Philip George, Classic View winner 2021

Congratulations to Philip George, winner of Classic View 2021. Philip told us about the day he took the winning photograph, as well giving an insight into his own photography journey.
Philip George Chesterton Windmill
Feb 22

Chesterton Windmill

Chesterton Windmill is one of Warwickshire’s most famous landmarks, and about five miles south-east of Warwick.

It stands on a hilltop overlooking the village of Chesterton, but can also be seen from the M40 Motorway. I did some research and found out it was quite easy to get to if I was passing by.

I had seen other photographs of this location, and some years ago, I decided to visit with the idea of getting some good photographs myself. Every time I had reason to use the M40 motorway to travel to and from Birmingham, or the North, from my Hampshire home, I would take a little detour to try and make a few images.

Often the weather was poor, with grey overcast skies. Sometimes, the sun threatened to show itself, only to disappear for long periods. By which time I needed to continue my car journey to my destination.

I am always after exciting skies. Some people say that I have my head in the clouds, but I just dream of a good landscape. It is often the sky that is the icing on the cake, so to speak.

Philip George Chesterton Windmill

So after many visits, with some reasonable skies, I happened to be coming from Birmingham in 2020. I had been doing a photo-shoot with a model and group at the Custard Factory in Birmingham. I stopped at Warwick Services, and looked at the sky, and thought it was looking really promising.

I soon arrived and hurried out of the car to the windmill. I picked up my trusty Fujifilm X-T3 and realised that the memory card was full and the battery very low. Rather than rummage through my bag for spares, I picked up my Fujifilm X-T30 and attached the Fujifilm XF10-24mm lens, and quickly rushed off while the light was good.

When I arrived, I wandered around and looked for different angles to incorporate the beautiful skies overhead. There were no passing aircraft, due to the pandemic, so the sky was free from the usual contrails that sometimes blight our skies (but can also add to pictures, I might add).

There were quite a few people at the windmill. I tried to find an angle to eliminate the people from the pictures, without having to do any photoshop cloning. I finally found a low viewpoint in the barley field, with just a hint of a leading line to the windmill.

It was here that I made my picture, using a polarising filter on the front of the camera lens to deepen the blue skies and bring out the wonderful clouds.

20200430 Trees at Lane End Down near Winchester 1

Philip's photography tips

1. Visit a location frequently. Get to know it intimately, and spend time looking at it from different angles. You don’t always want the same image as everyone else.

2. Get out and about and find locations for yourself. Make a point of visiting a location, with the idea of making a photograph. Don’t just say, one day I’ll visit.

3. Watch the sky. I love to look for the right sky overhead. Sunrise, or sunset, from dawn to dusk, there is plenty of changeable weather that makes the British Isles such a great place to take photographs.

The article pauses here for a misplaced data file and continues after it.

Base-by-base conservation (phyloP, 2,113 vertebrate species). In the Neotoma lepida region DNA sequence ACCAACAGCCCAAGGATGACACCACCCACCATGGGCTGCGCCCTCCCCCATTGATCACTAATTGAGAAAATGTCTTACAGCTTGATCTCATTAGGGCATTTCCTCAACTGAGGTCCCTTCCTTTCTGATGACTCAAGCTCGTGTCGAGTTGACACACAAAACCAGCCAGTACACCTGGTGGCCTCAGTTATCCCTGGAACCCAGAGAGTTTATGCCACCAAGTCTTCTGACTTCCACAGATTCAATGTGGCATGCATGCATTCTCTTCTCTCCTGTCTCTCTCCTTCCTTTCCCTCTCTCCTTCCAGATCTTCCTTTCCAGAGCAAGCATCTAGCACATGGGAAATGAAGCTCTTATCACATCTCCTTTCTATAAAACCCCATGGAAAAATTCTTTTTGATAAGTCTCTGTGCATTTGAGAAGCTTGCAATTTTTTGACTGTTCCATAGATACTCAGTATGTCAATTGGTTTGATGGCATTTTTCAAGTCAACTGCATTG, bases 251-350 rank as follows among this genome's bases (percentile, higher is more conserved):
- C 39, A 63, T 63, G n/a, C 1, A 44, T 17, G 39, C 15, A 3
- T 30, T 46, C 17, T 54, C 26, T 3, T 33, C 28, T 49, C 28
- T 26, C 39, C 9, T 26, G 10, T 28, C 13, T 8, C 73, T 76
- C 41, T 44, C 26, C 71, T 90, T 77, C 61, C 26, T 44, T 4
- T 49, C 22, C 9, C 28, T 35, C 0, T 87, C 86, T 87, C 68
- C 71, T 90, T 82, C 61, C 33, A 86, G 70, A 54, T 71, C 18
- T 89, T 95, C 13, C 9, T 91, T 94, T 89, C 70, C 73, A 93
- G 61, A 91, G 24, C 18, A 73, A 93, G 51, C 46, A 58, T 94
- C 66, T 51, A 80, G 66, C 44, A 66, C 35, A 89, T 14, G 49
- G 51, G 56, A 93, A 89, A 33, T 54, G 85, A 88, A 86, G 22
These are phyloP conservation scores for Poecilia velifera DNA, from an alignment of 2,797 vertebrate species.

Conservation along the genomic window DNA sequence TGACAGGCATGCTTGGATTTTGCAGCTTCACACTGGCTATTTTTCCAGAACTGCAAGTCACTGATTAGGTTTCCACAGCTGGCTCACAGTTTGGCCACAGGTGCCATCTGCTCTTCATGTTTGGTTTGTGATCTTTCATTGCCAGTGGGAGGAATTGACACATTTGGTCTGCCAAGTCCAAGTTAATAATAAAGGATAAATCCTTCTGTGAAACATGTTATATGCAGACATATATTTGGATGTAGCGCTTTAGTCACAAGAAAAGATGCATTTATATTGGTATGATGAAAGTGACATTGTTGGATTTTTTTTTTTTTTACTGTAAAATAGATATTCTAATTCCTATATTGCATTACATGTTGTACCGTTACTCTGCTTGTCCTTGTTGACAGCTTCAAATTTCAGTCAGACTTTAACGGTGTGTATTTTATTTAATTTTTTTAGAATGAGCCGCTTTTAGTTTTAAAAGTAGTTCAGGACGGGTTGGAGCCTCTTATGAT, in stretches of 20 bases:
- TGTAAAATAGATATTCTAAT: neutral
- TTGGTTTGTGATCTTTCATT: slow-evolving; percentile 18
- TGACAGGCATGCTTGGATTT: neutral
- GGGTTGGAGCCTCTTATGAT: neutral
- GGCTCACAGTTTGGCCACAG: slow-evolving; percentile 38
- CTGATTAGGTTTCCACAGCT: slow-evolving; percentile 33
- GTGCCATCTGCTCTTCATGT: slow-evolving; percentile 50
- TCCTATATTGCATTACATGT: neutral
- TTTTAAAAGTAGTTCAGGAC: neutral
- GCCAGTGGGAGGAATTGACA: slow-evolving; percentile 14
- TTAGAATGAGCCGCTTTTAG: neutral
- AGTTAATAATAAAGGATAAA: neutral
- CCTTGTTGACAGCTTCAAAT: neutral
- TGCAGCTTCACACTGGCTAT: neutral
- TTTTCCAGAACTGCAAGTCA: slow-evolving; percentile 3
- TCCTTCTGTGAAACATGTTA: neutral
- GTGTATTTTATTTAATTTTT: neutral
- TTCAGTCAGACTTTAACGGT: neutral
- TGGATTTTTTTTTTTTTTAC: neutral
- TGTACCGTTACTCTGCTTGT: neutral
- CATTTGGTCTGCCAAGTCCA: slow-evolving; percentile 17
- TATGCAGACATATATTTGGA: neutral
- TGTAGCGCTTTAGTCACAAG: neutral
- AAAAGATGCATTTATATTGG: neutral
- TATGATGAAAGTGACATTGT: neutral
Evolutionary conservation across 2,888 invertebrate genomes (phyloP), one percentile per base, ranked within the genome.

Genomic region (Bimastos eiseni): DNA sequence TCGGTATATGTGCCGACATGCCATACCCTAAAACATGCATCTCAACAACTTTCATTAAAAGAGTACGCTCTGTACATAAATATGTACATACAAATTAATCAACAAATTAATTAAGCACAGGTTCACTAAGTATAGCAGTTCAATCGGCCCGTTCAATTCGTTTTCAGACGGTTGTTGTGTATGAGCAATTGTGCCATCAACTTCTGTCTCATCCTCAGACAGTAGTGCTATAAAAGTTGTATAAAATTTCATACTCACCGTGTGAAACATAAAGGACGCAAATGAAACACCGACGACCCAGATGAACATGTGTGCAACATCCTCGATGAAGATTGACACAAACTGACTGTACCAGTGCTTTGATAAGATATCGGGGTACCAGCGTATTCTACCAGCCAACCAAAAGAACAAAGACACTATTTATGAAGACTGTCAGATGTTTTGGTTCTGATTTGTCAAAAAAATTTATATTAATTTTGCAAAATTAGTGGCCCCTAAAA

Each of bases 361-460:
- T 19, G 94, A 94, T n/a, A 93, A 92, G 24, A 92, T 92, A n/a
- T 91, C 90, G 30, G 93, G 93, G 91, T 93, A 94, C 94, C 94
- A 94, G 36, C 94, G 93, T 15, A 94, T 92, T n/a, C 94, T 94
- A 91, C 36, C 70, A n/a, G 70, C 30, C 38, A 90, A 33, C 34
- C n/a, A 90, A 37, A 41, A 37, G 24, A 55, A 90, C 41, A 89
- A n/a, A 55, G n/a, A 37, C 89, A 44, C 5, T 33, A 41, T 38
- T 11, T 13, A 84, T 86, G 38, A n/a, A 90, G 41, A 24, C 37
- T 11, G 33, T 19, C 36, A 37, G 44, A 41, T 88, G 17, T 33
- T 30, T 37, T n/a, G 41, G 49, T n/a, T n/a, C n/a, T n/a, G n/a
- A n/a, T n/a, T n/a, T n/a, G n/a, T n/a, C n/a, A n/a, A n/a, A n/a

20161021 Waterhead at Dusk Cumbria 1

Philip's photography journey

My photography started many years ago, ever since I was a young boy, in 1968. My Dad worked for Vosper Thorneycroft, the shipbuilders in Southampton, and I was given a small camera to photograph a launch of a ship.

I then went to South Africa in 1969 for three months to visit my Mum’s side of the family, as she came from Cape Town. My Dad had been a Merchant Navy seaman on the Cape Town Castle in the 1950’s when he met my mother sailing home from the UK. So romantic! Photography runs in my Mum’s side of the family. My Grandfather used to run the Cape Town Printing Press and some of the family were keen photographers.

Whilst on holiday in South Africa, my little plastic camera melted in the sun, and I was very upset, so I collected postcards instead and put them in a scrapbook or album. Eventually, back in England, My Mum and Dad bought me another little camera, and I took lots of pictures with it.

Dad had been given a Minolta Semi-P camera for his wedding present from my Grandfather, and many happy memories were recorded by it. In 1976, at 17 years old, I took a photography course for fun at College in Eastleigh, and used the same Minolta Semi P camera for making pictures. It was all manual, and opened up to reveal a bellows unit.

I left college in 1977 and joined my small local camera club. I bought a Minolta XD7 which was new at the time. In 1983, I joined Winchester Photographic Society, who are a very big and prestigious club, and became more and more interested in making pictures. I am still a member after 38 years, and was Competition Secretary for 26 years, and I now have Honorary Membership.

Primarily, I like taking landscape photographs, but I will try anything that takes my fancy.

Congratulations to Philip for his winning image in Classic View 2021. Philip was awarded £1,000. His photograph is included the LPOTY Collection 14 book, as well as on display in the LPOTY exhibition around the UK in partnership with Network Rail.

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